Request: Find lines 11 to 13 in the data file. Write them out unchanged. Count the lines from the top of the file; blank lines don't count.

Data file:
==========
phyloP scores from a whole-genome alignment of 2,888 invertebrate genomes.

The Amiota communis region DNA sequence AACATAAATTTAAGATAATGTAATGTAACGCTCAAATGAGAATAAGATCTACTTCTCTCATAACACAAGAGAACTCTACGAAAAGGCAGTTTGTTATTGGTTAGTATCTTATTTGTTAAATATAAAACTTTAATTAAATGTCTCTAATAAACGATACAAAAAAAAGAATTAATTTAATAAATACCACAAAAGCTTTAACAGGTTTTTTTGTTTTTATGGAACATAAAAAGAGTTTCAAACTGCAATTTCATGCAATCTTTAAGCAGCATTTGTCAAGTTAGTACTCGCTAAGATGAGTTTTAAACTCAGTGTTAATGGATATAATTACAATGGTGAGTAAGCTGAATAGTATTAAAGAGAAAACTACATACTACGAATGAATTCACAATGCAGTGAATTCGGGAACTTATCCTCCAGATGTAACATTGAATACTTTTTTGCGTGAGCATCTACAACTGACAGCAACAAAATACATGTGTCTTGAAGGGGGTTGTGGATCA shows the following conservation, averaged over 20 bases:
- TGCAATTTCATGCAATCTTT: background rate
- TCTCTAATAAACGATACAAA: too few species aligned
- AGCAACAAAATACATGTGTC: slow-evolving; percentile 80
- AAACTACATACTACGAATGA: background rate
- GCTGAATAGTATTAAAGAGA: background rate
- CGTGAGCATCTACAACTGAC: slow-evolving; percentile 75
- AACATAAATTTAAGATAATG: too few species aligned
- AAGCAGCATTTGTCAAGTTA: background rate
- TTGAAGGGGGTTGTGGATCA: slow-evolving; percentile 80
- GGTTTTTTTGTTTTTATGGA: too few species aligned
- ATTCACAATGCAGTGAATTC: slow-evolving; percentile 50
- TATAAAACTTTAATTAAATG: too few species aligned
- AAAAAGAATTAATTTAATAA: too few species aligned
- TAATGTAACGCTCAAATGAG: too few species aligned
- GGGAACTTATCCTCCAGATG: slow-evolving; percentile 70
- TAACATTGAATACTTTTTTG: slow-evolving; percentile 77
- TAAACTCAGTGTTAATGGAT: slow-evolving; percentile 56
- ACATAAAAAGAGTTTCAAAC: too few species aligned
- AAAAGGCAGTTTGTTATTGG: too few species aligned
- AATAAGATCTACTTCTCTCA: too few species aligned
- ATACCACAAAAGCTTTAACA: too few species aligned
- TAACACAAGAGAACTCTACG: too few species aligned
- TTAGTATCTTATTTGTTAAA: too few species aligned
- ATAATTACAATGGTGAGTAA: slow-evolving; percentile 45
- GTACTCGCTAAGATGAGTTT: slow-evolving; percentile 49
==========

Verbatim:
- TTGAAGGGGGTTGTGGATCA: slow-evolving; percentile 80
- GGTTTTTTTGTTTTTATGGA: too few species aligned
- ATTCACAATGCAGTGAATTC: slow-evolving; percentile 50